How can we broaden the vocational space for women in churches? Most churches have either no woman on its ministerial staff or one or two at best. Many times the churches that do employ women on staff will be at a larger church where the ratio might be 10:1, men to women. Let’s look closer. Vocational ministerial jobs (not secretarial or administrative) for women are often part-time, underpaid and do not require any theological training. In order to make vocational room for women, one suggestion is when there’s a ministerial position open for which a church has no biblical objection to hiring a woman and when it already has a male-only staff, it could choose a woman for the job instead of a man. Other suggested changes are to hire women who have theological training, create full-time positions, pay women ministers at the same or similar salary to the men in comparable positions, and intentionally use female ministers’ gifts even if it takes her outside her job description. Perhaps place her alongside the male ministers for the response part of the Sunday service. Ask her to read Scripture or pray during the service. Ask, What are we communicating to the world and Christian community about the importance of women in ministry by whom we hire and the positions for which we hire?
How can we make vocational space for women in Christian publishing? Often time women are published based on their marketability rather than their credentials or quality of material. Also, the field for publishing Christian women seems to be much more competitive than its male counterpart thereby making it more difficult as a woman to get published than a man. One suggestion is for publishers to work with seminaries to find its best women graduates who feel called to teach and who are solid theologically to write for them. I can count at least 5 women who I know and who have graduated from Beeson who just want to write Bible studies but cannot find an open door into publishing to do so. Perhaps publishers can do a better job at engaging in intentional relationships with the female population of seminaries and divinity schools so that they are cultivating the next generation of women writers who will give them the best material possible and so that they are communicating to women who follow through with training that it is of value. Through these partnerships publishers could invite seminary female students to its conferences and events giving them opportunities to teach. Ask, What are we communicating to the world by who and what we publish? What are we communicating to young females about the importance of theological training for publishing?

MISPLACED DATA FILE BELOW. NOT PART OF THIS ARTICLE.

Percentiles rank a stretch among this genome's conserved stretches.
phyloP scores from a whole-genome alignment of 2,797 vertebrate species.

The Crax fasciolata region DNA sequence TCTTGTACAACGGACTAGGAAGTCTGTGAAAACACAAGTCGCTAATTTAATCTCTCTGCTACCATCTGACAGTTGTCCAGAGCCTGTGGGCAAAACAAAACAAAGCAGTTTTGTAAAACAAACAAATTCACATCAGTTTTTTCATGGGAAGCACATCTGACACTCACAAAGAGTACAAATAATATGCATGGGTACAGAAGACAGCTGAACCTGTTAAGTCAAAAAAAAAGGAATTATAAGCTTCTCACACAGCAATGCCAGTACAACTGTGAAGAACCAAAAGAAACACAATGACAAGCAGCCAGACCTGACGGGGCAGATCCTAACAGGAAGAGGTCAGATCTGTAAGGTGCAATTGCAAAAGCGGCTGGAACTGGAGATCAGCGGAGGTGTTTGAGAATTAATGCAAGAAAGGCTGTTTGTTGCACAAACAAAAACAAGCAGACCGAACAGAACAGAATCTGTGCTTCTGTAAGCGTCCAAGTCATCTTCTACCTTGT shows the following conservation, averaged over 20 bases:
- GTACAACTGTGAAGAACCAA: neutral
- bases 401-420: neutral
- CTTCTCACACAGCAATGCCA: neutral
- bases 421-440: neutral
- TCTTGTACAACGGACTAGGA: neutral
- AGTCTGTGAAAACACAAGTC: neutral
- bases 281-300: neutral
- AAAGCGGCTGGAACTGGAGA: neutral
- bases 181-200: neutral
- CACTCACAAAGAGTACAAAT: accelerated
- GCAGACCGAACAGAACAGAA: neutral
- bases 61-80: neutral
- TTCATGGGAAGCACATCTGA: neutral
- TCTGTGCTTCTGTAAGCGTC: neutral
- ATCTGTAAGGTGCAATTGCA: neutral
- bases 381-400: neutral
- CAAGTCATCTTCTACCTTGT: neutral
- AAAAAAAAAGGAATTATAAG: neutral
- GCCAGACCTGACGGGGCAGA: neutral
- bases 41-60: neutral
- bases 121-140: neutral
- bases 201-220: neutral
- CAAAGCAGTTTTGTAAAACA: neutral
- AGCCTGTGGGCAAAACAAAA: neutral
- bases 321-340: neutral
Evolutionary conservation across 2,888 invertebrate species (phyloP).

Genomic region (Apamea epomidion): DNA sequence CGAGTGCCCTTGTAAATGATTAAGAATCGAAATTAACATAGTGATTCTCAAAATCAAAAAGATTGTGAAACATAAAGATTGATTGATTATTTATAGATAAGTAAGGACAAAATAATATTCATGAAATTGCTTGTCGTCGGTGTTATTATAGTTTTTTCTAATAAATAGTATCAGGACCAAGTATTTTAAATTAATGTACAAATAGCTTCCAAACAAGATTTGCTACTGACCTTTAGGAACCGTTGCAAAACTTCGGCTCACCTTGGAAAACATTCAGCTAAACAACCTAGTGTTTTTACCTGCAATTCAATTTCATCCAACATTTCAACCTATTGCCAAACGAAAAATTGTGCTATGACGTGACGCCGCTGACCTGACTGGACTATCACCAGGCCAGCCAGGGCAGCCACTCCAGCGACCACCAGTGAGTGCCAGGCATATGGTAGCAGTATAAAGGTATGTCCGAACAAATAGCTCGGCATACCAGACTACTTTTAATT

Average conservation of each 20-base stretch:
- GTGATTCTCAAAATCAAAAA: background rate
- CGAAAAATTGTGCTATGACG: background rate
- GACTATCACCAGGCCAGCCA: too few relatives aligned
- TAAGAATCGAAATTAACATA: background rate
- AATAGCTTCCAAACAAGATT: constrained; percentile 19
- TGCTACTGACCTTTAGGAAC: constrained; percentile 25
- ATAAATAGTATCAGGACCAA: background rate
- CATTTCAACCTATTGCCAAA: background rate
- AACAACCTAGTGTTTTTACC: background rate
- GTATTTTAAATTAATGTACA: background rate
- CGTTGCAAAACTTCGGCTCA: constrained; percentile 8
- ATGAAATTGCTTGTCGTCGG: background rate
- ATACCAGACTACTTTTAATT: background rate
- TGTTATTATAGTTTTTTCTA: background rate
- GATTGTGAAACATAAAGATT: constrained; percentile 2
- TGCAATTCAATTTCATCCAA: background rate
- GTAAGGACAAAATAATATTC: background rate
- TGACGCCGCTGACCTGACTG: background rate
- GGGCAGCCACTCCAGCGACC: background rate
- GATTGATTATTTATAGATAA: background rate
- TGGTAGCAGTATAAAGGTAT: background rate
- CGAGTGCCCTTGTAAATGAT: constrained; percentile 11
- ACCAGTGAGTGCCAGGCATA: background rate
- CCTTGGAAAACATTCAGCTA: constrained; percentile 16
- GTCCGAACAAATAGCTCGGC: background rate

How can we broaden the vocational space for women within seminaries and divinity schools? Consider evangelical Christian studies departments at colleges and universities or consider seminaries and you will find a small number of women on faculty. Perhaps you will find no women. Consider the female population at seminaries and you will find it is very small. Also, consider what degrees are being offered to women. Two spheres within Christian higher education are highlighted here: female faculty members and female students. A simple solution to both is for Christian institutions to intentionally hire more female faculty members and recruit more female students. Ask, What conclusions can be drawn by the outside world when it looks at the faculty and student population of seminaries? Would it be that it is a man’s world? Is there any value to female students taking courses like biblical theology, biblical languages and preaching courses in preparing them to teach Scripture even if only to other females, youth and children? What are seminaries and divinity schools communicating about the importance of women in vocational ministry by whom it hires, recruits and the degrees/programs offered to women? Are we only training ministers to teach sound doctrine to male Christians or are we training both male and female ministers to teach sound doctrine to both genders and to all ages?
Are we, the evangelical community, guilty of creating and abetting a system that makes it difficult and sometimes impossible for God to use women in vocational ministry?
Are we limiting what God can and wants to do through women by simply not having a big enough space for them to serve?
What blessings as a Christian community are we missing out on simply because we are not having a conversation or taking positive steps to engage more women in gospel-ministry work?